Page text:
On the face of it, we have done exceedingly well in transforming the leadership and management and staff of our public bodies and the civil service. However, we cannot ignore the fact that many institutions have been plagued by gross mismanagement, poor corporate governance, corruption and financial misappropriation. The quality of leadership has often been poor, resulting in huge losses of taxpayer funds, and in the demise of many jobs (27).

This is as a result of the way in which transformation has been implemented, rather than a reflection on the ethos of the process itself. "Transformation," the paper states, "has become a smokescreen for the pursuit of naked self-interest" (27) and a litany of crises are listed which have stemmed from the problems associated with the transformation from theatres to "cultural institutions". These range from the closure of the State Theatre to the management scandal at the NAC. In addition to this, it seems that almost every subsidised theatre has, at some point or another, produced severe auditing discrepancies.

The report maintains that transformation is necessary in order to build markets and create new theatres, and yet so far the management of this transformation has been by and large disastrous. The sector has declined in terms of both quality and quantity:

... [T]en years later, transformation has realized at best, mixed results and at worst, racial polarization, incredible wastage of public resources, and alienation of the skilled and experienced in favour of the politically connected, the politically correct and the politically safe (31).

Ultimately, the practice of changing the theatres into "receiving houses" has failed, since they are now generating exactly the same money (from rentals) as they were from productions. This means that international touring companies, like the St Petersburg Ballet, hire the venue and take home most of the profits, so foreign artists are making the money previously made by the local Arts Councils.

Questionnaires and statistics
Turning to funding, all the facts and figures of the spending by the Department of Arts and Culture (DAC), the National Arts Council (NAC), and Business and Arts South Africa (BASA) are listed. Wide-ranging surveys were also done of companies that sponsor the arts, as well as those who don't. Theatre-makers’ experiences of funding agencies were collated by means of questionnaires, and the number of shows and employment provided by all major theatres carefully charted.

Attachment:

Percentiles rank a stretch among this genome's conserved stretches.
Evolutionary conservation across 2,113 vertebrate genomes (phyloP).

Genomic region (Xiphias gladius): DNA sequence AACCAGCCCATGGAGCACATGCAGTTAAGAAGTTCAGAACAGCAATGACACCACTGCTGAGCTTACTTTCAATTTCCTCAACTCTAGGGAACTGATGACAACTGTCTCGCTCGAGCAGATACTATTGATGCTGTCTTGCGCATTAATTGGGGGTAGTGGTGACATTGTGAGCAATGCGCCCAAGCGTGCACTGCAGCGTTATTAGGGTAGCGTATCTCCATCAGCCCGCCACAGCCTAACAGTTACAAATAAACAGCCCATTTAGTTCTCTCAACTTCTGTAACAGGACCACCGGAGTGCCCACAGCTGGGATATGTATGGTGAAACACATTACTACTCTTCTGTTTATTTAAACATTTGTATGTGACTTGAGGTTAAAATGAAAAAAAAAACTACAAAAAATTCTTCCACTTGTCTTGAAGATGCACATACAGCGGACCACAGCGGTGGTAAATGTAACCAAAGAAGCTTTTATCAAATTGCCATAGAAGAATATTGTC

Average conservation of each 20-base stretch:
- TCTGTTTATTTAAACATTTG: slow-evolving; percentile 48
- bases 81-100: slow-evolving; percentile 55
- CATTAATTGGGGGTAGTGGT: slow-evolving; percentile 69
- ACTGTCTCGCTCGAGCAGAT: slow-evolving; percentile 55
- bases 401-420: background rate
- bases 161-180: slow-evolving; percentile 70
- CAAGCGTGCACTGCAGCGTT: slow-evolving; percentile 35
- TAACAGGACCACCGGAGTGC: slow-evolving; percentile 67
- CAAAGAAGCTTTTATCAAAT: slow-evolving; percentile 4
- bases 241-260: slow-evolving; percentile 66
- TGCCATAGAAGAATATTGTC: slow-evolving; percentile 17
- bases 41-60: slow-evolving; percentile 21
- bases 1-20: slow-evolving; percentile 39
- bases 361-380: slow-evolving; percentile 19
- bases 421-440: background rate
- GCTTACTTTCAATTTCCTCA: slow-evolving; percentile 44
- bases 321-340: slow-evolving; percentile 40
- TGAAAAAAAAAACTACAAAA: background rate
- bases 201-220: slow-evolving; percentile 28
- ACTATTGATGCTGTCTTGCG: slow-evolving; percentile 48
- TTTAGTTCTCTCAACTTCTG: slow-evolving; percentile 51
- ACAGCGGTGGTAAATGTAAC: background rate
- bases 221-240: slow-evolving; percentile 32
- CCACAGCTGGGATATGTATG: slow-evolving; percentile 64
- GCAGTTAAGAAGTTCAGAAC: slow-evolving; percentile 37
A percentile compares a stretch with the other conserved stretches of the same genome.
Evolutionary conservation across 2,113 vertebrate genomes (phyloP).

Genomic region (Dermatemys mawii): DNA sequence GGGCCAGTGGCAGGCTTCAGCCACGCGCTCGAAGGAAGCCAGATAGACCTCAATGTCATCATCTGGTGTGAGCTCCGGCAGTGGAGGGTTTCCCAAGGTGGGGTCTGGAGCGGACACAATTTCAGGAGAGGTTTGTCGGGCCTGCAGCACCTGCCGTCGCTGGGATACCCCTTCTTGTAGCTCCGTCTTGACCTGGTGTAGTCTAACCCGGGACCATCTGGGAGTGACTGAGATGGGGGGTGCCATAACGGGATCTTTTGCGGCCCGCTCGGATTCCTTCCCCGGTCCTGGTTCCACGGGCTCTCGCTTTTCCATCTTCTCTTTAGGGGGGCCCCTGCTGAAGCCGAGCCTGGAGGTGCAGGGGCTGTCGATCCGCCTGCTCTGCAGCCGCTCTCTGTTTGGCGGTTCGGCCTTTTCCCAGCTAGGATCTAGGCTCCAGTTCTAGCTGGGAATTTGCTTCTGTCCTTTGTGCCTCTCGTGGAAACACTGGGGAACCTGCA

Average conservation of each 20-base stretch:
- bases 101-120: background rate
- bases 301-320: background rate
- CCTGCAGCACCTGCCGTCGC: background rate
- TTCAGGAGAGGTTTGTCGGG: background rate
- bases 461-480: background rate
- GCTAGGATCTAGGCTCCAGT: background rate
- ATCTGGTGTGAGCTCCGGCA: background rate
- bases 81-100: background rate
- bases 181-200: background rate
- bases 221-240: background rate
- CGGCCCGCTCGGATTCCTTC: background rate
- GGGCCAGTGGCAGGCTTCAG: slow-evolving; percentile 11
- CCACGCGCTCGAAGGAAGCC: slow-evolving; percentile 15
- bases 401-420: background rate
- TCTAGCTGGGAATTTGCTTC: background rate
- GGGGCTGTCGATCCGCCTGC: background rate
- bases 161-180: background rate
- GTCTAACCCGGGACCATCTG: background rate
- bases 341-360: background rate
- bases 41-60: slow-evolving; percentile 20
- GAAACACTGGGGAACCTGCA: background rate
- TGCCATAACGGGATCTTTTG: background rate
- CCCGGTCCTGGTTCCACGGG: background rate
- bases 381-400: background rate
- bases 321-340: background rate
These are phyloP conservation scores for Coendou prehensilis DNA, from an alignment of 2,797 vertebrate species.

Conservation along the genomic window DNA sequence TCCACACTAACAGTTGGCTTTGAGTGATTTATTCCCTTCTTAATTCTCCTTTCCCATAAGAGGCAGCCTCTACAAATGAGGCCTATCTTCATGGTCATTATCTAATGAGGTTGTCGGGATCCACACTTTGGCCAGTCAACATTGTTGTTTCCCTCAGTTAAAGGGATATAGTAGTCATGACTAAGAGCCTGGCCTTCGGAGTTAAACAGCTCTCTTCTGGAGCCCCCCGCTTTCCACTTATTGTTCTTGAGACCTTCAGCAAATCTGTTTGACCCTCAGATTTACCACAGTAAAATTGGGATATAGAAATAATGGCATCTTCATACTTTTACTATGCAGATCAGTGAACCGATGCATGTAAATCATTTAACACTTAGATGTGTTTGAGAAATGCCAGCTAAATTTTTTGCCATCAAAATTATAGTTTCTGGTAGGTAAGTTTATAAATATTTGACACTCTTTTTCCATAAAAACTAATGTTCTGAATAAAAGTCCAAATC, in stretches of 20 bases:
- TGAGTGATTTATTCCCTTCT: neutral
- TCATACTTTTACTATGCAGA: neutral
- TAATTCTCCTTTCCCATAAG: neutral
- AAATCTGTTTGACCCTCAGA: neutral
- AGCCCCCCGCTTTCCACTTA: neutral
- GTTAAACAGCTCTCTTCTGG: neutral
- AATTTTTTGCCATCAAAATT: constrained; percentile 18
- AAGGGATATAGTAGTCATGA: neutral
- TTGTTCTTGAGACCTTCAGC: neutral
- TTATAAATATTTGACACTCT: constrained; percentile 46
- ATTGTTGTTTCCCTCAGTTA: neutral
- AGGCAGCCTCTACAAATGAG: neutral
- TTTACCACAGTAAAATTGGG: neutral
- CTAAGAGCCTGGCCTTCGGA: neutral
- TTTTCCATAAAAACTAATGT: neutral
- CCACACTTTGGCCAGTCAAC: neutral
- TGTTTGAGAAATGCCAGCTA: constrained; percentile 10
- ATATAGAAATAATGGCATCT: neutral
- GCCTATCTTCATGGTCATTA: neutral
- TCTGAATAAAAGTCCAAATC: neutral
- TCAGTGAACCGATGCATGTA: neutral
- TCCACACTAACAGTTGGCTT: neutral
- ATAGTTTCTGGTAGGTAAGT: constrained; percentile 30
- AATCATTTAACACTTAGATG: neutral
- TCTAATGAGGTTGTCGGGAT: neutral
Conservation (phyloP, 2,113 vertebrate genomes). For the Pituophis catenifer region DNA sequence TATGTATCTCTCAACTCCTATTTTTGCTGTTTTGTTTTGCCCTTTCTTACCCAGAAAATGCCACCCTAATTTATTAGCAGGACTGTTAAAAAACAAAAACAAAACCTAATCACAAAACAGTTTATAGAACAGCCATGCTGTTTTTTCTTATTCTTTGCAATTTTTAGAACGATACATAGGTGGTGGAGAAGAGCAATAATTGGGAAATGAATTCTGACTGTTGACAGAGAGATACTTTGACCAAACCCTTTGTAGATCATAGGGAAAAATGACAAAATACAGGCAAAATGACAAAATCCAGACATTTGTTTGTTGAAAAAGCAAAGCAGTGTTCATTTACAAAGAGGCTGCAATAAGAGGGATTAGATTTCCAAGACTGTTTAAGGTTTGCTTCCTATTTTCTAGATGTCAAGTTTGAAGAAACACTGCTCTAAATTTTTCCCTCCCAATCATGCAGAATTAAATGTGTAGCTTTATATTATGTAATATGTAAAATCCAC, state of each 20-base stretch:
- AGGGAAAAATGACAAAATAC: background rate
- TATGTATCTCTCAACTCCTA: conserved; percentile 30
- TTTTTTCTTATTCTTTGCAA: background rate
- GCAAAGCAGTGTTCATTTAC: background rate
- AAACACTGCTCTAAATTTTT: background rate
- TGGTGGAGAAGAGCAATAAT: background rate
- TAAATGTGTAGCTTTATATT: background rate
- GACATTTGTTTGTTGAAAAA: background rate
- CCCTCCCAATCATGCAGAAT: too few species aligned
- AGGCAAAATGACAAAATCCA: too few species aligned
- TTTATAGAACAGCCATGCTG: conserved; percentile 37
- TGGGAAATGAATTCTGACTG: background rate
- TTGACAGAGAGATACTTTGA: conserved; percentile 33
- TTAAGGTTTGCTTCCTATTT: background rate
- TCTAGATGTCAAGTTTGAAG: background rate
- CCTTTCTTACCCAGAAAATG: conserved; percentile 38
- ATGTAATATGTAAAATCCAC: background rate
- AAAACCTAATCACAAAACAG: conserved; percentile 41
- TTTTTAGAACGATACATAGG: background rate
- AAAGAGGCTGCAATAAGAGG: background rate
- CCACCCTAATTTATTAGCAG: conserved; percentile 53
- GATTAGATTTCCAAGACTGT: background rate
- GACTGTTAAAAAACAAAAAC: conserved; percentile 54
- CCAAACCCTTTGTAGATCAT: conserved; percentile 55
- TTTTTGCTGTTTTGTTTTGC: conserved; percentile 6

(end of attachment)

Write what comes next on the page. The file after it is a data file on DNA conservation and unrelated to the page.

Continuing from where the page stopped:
The report also analyses festivals in detail, including responses from auditors, audiences, producers and artists. It also includes a breakdown of the emphasis of the curricula of the twelve national drama training institutions, and their throughput rates and interests are analysed.

The working conditions of theatre-makers are also quantified as far as possible, including comparisons of salaries and conditions. Unsurprisingly, Johannesburg offers the highest rates, while Durban has the lowest. It seems that most theatre-makers generate their income from teaching as well as work in film and television. A surprising number of theatre-makers (about half) own their own homes and have medical aid, and a high percentage indicate the need for a union.

Audiences were questioned about their interests and actions; the responses showed that word of mouth and repeat business are the greatest factors which contribute to filling houses. One surprising discovery was that there was a high interest from audiences in serious drama, more so than in comedy and only slightly less than musicals.

Although many people who filled in questionnaires said that lower ticket prices would encourage them to go to the theatre more often, the theatre which charges the highest prices of all (the Civic) had the highest attendance figures out of any theatre in the country last year – more than all the other theatres together. On the other hand, the offering from the Civic involves a large content of international shows and it seems that audiences are willing to pay exorbitant fees for international pieces, but not for local content.

The report also includes a list of all awards and competitions, as well as all bodies and organisational groups involved in making theatre.

In a section on the media, the lack of a critical or analytical discourse on current theatre is the most disturbing feature highlighted. For one thing, 60 percent of the space allocated for arts and entertainment in mass media is taken up with advertising. What little remains is said simply to represent the content of what is on offer and serves as little more than a press release. At most, only 25 percent of arts content can be said to be analytical or critical. In addition to this, international artistes receive a great deal more attention than local artists and only 2 percent of arts coverage goes to the rest of Africa. The bottom line here is that the "lack of young, skilled arts journalists coming up through the ranks is considered a crisis for the future of the profession and for arts generally" (82).

This is a meticulously detailed examination of every conceivable aspect of the current state of theatre. In this summation I have only been able to indicate some of the larger issues which are addressed by the report. I suggest that anyone interested in examining the 101 page document in more detail contact Tammy Ballyntyne directly to request a copy.

For more information about PANSA, visit

LitNet: 13 June 2006